I attended my grandfather’s funeral
in a half-forgotten Baptist church
housed between exposed buildings
where segregation lingered like addiction.
My colleagues gave me a card and condolences,
but I only knew him from childhood
and that he was a black man who served in the Navy,
stationed in the South Pacific during WW II.
He also had a dead daughter I never met
that we weren’t allowed to talk about.
She was mentioned briefly at the service
as my family compared resumes
passing them off as his legacy.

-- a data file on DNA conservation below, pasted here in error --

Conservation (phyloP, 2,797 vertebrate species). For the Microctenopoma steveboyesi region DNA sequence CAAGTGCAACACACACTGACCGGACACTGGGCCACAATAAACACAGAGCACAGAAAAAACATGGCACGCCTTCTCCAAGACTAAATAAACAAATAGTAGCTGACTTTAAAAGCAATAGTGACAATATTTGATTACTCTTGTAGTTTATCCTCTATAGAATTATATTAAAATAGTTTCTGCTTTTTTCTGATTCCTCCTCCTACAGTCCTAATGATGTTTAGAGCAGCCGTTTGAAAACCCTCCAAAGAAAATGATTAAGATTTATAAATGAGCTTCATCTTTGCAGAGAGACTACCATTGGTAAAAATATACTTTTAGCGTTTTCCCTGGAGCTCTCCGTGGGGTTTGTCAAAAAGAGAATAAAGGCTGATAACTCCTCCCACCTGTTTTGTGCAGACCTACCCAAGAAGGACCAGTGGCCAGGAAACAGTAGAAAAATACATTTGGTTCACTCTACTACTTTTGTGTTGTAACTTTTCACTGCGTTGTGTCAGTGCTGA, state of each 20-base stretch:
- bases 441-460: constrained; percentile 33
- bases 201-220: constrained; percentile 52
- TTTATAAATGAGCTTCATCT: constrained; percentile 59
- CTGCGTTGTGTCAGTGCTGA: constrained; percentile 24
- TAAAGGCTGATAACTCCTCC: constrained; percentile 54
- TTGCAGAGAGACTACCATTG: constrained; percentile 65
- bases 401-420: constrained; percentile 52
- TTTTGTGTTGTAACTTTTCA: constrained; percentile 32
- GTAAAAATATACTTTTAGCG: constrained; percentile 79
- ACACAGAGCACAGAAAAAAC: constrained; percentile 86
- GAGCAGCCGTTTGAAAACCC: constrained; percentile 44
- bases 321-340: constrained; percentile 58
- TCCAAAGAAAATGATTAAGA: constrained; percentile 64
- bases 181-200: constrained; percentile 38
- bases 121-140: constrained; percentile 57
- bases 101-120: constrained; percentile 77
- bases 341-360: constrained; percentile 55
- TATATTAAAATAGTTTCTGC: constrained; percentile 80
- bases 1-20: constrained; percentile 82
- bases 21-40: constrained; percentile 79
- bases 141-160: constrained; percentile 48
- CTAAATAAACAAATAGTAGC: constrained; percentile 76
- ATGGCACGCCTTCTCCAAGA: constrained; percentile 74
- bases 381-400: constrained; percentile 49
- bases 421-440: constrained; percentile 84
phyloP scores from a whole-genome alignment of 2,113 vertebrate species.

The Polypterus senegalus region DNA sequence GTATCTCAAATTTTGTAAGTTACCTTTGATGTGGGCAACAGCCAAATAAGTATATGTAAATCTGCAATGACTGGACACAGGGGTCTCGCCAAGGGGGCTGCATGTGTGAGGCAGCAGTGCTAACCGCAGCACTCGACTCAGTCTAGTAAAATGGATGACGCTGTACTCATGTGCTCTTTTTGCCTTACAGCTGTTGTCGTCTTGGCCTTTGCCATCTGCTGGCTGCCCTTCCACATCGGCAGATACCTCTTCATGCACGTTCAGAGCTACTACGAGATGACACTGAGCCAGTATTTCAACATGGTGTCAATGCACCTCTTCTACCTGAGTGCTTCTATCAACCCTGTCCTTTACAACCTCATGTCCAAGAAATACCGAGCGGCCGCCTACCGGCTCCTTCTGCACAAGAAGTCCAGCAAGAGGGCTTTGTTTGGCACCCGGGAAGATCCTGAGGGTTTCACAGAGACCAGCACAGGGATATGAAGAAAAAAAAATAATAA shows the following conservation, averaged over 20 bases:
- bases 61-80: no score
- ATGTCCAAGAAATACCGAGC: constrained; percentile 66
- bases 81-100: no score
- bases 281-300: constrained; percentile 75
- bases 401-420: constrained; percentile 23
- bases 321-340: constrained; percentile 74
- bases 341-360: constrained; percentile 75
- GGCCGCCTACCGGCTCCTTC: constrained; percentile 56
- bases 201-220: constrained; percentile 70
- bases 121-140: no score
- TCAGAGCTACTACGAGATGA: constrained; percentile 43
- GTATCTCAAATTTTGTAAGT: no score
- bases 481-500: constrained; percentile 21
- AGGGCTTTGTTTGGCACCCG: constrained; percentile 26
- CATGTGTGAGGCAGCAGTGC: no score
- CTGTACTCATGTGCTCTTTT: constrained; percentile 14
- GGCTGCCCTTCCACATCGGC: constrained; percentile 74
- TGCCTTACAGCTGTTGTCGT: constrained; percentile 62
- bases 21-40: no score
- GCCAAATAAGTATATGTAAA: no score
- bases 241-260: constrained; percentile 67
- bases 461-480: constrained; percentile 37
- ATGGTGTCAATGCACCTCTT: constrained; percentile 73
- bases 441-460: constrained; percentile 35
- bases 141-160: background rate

But they didn’t say that she felt too much
humanity to remain sane
or that chaos consumed her body
long before the drugs.
This type of honesty doesn’t read well
in a family picture where everyone smiles.
I heard she once held the strength of the universe
but fell into her mind a year after I was born,
that her thoughts crippled her body
and held on like gravity.
We buried my grandfather that day,
next to his wife and daughter,
where the weeds had overgrown
their broken tombstones.
By David M. Taylor
I teach at a community college is St. Louis, MO. My work has appeared in various magazines including Trailer Park Quarterly, The Harrow, and Anthology, as well as upcoming in Misfit Magazine. I also have three poetry chapbooks—M&Ms and Other Insignificant Poems, Two Cobras in a Ritual Dance, and Life’s Ramblings.